As is known, the Shiv Sena’s main agenda for long has been ‘Marathi Manoos’ (Marathi person), which it later turned to ‘Hindutva’. And, thus BJP’s Hindu centric policies complemented the Sena. But afterwards, the BJP veered round a larger development-oriented programme. This led to Sena’s anti-migrant stance losing sheen and the votes drifting towards the BJP, as seen more prominently in Mumbai — a cosmopolitan metro. Recall, in 2014 Assembly elections were held along with Lok Sabha polls. Then too, the Shiv Sena chose to contest alone. But in that contest the BJP emerged as the single largest party and Sena lost much ground in the State.

Now Mumbai is the only last bastion of the Shiv Sena. It needs to reinvent itself as a regional party with a distinct agenda. Perhaps, it may have realised that in the changing social scenario, an anti-migrant policy will not help. In addition, Raj Thackeray’s Maharashtra Navnirman Sena (MNS) also uses Marathi and anti-migrant chant. Thus, the big question before the Shiv Sena is how to protect its Marathi vote base and garner non-Marathi, non Hindu votes.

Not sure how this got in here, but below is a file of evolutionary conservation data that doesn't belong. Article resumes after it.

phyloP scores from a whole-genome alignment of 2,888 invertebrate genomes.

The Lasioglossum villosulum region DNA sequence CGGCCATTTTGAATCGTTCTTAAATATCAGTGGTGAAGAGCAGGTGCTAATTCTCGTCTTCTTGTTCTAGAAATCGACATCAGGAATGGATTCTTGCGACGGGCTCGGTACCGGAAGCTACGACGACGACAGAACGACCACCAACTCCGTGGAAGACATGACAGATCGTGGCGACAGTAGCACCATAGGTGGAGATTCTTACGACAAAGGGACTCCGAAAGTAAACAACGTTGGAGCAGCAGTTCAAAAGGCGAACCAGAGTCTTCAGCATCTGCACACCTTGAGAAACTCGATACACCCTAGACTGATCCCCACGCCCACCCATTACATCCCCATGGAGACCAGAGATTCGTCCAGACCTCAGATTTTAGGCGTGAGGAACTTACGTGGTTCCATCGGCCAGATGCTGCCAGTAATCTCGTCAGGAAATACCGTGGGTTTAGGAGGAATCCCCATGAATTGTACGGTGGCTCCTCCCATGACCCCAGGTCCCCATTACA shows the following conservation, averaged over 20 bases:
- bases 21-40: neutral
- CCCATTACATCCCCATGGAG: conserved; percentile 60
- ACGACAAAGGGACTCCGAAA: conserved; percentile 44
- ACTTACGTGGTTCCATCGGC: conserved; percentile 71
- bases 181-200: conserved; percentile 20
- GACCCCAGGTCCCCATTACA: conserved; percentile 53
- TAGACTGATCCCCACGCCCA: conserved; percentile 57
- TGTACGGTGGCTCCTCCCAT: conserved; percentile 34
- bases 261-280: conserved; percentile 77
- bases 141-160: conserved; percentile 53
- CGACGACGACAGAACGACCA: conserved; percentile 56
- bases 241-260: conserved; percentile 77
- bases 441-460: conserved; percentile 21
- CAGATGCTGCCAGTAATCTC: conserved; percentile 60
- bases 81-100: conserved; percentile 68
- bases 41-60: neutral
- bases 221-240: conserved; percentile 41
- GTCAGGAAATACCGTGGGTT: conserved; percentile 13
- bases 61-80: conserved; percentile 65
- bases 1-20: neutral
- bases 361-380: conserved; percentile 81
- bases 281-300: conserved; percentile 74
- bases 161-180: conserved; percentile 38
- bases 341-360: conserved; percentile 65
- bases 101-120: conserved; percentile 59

So far, it has avoided the traditional rhetoric against migrants and protecting Marathi Manoos. The party is now focusing on the development it has brought to Mumbai, such as coastal roads, drinking water projects etc. Uddhav has taken up the subject of transparency too, as the Economic Survey-tabled in Parliament before the Union Budget noted that the BMC has the ‘most transparent governance’.

Apparently, some surveys undertaken in late December or early January, suggest that Shiv Sena will retain power in BMC this time too. And that may be one reason why the Sena took the bold decision to cut ties with BJP. On the other hand, the BJP looks more confident because of its recent success in civic polls and people’s backing to Modi, post-demonetisation.

The BMC election is thus crucial for both. If Shiv Sena manages to win it this time too, then BJP will be forced to tow its line and need to accept it as ‘big brother.’ But if the BJP wins the polls, then the Sena will find it very difficult to keep its foothold in the State. Which way the wind will blow, will be worth a watch, even in this season of State Assemblies going to the Polls. — INFA

(Copyright, India News and Feature Alliance)